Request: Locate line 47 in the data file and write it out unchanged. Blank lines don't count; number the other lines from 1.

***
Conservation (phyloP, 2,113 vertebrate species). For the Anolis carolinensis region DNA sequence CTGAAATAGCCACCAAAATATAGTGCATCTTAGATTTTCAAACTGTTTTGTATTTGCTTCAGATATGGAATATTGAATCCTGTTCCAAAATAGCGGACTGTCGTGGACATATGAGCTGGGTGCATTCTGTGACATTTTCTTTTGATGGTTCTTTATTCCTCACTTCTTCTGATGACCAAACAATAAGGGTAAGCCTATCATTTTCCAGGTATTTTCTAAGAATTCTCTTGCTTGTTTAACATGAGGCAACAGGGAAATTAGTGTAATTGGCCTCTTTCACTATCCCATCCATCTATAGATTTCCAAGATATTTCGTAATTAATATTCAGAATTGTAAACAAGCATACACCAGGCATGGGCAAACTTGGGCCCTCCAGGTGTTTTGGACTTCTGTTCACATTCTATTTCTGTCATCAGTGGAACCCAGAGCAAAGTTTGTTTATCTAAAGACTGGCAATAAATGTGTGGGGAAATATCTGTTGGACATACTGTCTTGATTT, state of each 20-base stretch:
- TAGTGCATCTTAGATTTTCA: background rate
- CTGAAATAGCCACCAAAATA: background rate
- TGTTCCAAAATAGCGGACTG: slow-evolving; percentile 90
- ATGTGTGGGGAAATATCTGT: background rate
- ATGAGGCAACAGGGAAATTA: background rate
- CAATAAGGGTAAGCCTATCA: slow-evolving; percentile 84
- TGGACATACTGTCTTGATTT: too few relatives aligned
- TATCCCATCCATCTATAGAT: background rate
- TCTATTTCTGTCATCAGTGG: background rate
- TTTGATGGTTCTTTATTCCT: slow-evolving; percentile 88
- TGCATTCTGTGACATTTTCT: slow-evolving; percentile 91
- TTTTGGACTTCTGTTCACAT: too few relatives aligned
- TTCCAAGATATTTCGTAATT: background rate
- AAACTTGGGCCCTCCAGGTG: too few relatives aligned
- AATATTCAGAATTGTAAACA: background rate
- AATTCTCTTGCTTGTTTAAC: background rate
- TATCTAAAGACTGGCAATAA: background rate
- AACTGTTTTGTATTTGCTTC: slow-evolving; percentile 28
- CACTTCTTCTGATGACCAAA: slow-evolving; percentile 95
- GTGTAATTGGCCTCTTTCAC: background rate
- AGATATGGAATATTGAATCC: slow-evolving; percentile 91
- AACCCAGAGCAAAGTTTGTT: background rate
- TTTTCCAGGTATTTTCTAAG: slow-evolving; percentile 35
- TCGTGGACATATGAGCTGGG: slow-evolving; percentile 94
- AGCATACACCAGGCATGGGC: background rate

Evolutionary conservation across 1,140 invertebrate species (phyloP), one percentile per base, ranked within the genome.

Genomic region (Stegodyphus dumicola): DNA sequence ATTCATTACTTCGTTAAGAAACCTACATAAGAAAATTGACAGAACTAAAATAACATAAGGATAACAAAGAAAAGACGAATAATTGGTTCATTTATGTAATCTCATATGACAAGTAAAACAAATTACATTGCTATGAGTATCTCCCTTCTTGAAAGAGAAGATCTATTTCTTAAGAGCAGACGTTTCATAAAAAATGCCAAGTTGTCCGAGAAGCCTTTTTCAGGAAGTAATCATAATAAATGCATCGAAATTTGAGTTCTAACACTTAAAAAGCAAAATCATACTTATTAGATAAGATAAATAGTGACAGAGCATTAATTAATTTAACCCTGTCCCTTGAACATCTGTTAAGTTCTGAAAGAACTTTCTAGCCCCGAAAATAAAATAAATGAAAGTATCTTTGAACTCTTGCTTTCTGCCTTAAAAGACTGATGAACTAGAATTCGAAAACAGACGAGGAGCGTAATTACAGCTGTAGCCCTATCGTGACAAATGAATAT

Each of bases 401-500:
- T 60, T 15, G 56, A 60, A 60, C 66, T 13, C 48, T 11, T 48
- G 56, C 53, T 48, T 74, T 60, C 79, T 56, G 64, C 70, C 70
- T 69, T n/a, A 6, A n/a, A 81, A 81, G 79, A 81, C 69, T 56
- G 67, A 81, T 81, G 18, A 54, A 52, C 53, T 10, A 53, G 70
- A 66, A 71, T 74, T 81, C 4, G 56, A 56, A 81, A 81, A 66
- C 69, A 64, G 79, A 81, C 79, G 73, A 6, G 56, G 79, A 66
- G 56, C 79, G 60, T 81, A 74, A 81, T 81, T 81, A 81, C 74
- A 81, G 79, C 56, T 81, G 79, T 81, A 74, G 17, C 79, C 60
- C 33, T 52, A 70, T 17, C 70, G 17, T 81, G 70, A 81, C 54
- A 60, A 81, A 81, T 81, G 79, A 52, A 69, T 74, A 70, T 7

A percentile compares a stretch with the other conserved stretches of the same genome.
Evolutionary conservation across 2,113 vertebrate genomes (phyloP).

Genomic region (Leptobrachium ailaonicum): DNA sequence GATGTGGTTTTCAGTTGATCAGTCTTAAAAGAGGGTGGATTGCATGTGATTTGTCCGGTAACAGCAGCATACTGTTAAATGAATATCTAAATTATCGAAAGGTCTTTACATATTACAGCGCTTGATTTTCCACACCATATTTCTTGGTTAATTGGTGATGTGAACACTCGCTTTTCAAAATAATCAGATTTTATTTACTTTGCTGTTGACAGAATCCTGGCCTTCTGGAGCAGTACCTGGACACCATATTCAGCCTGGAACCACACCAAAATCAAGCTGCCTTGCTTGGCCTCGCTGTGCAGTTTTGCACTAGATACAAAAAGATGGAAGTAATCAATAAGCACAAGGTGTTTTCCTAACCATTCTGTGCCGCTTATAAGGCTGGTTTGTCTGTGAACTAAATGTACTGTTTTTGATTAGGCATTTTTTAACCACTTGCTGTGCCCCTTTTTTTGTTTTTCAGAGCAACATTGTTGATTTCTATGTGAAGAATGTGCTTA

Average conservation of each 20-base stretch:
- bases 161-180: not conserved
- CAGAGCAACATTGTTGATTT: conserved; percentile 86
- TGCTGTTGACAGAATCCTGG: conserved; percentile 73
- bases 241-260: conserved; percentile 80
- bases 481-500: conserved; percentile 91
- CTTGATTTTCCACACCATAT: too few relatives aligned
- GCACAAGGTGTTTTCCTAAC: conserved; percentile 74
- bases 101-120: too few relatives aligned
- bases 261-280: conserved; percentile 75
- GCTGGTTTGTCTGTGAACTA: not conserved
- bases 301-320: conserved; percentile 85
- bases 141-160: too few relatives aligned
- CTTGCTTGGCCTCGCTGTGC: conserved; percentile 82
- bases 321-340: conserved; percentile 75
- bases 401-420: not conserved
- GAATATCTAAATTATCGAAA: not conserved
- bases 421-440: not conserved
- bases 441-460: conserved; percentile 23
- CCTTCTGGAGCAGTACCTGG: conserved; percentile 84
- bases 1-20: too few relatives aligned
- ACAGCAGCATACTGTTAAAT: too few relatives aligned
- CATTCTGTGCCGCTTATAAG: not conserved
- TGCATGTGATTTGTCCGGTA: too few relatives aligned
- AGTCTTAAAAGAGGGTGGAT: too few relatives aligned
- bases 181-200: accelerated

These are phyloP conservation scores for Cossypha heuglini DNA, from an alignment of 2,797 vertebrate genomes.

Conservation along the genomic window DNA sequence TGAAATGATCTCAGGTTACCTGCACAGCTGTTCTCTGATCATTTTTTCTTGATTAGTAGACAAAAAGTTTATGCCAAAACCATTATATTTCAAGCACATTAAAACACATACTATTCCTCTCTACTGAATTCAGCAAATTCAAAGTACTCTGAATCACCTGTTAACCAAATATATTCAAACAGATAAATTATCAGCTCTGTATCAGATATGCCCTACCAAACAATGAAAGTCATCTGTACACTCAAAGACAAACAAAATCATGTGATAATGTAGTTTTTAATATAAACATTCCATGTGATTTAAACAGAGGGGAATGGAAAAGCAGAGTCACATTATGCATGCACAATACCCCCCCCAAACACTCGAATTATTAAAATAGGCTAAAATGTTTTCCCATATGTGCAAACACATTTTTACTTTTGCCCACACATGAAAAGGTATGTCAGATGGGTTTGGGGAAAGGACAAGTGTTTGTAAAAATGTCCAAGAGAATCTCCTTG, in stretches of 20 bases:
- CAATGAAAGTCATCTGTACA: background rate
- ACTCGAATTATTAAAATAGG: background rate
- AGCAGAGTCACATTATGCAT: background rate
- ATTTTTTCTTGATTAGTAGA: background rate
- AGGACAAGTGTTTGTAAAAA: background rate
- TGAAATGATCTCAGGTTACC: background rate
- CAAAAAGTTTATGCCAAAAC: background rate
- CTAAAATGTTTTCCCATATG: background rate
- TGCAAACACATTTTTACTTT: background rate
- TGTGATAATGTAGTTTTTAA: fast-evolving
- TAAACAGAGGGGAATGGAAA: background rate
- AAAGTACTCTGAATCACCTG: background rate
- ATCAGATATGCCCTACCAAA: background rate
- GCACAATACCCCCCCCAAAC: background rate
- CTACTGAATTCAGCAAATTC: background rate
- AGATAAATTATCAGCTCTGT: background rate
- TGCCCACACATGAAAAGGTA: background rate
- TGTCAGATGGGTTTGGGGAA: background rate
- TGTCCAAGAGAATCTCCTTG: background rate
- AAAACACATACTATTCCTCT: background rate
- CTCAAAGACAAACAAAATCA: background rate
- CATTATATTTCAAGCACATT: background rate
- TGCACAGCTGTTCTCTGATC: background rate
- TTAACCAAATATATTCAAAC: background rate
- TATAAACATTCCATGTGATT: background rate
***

- bases 241-260: conserved; percentile 80